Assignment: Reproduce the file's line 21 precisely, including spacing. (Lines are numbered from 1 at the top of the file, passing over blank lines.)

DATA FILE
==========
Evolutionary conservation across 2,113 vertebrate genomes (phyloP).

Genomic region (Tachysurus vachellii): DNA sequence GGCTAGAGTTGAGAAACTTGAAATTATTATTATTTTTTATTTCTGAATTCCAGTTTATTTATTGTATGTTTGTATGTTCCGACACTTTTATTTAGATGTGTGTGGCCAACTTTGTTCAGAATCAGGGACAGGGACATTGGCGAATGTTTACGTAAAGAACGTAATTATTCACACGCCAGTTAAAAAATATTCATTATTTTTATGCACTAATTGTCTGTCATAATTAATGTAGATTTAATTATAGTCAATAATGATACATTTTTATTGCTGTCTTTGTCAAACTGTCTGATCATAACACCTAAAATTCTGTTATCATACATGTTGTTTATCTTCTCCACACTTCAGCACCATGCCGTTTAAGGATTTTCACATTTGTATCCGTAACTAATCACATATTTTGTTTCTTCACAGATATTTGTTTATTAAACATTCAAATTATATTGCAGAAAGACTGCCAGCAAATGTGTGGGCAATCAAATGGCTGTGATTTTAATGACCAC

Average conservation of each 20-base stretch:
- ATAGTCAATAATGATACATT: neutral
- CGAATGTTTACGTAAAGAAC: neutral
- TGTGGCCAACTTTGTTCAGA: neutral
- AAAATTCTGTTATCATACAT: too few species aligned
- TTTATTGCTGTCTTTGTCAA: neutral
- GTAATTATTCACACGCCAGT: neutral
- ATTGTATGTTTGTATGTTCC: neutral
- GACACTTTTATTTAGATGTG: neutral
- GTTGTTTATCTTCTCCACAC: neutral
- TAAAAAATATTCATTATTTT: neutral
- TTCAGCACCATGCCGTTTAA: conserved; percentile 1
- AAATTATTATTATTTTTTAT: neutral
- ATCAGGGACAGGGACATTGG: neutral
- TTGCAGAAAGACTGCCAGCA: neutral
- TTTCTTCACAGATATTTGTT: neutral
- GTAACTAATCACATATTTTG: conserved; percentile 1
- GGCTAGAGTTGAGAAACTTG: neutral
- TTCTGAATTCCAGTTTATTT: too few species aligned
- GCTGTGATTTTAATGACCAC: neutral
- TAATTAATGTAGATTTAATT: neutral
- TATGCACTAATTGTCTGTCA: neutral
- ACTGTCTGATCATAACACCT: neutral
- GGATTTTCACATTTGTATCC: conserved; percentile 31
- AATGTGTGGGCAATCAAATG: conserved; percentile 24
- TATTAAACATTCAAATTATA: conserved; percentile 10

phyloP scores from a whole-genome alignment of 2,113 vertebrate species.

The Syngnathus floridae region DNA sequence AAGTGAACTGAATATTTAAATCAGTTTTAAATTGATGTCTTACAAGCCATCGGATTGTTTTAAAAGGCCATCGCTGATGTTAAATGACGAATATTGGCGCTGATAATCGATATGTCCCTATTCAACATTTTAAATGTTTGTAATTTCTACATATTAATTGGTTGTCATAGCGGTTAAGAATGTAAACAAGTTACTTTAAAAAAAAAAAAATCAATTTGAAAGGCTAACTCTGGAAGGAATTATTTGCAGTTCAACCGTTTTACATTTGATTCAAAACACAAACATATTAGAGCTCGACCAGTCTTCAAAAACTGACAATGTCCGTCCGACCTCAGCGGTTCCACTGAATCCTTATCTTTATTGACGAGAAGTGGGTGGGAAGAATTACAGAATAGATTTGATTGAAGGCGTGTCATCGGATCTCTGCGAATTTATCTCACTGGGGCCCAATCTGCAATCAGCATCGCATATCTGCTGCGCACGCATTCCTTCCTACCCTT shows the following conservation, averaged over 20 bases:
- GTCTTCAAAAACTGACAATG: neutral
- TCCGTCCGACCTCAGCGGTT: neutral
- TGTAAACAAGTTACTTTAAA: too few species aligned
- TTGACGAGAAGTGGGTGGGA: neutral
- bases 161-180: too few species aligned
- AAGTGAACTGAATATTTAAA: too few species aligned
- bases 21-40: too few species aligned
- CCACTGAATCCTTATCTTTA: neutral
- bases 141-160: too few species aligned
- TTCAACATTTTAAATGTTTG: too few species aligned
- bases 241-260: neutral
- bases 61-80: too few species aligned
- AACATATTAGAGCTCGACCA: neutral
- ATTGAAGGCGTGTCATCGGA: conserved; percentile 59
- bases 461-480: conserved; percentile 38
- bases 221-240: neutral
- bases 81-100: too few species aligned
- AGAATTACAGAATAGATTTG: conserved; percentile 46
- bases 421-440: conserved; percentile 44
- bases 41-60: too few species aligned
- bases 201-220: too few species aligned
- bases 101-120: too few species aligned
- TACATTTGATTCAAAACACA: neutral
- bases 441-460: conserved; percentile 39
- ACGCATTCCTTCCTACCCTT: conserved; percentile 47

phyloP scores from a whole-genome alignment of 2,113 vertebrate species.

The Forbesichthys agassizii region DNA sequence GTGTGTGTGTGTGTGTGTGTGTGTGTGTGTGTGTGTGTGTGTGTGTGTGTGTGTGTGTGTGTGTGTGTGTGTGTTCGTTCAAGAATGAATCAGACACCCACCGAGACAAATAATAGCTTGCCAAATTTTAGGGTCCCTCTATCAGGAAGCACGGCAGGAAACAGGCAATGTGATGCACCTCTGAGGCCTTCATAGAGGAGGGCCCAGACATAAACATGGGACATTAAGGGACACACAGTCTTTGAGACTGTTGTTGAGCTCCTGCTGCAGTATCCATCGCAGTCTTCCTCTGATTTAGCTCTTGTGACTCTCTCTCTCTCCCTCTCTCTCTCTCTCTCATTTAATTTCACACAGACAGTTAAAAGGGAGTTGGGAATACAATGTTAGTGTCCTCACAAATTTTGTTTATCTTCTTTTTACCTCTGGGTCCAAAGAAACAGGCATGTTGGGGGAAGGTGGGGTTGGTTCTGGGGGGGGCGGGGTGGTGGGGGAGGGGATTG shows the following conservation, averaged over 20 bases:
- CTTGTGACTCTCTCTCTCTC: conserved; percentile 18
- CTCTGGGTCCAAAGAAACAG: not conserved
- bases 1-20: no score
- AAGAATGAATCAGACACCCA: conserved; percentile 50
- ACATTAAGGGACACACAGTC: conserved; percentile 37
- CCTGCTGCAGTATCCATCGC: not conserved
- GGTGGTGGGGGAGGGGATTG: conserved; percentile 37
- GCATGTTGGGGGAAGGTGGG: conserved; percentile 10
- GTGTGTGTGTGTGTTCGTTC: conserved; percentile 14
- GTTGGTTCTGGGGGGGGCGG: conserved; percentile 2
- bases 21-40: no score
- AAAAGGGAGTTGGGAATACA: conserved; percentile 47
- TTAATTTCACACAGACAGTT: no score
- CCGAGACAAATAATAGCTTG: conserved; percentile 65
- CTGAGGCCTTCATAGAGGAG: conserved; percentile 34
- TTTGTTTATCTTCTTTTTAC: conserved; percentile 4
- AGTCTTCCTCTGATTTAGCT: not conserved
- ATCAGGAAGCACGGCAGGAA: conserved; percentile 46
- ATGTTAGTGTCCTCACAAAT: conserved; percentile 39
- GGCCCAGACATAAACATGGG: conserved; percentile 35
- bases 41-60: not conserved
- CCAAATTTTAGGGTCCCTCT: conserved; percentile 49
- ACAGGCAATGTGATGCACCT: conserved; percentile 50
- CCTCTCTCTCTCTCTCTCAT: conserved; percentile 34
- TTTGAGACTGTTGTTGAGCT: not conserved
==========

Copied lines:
- TTCTGAATTCCAGTTTATTT: too few species aligned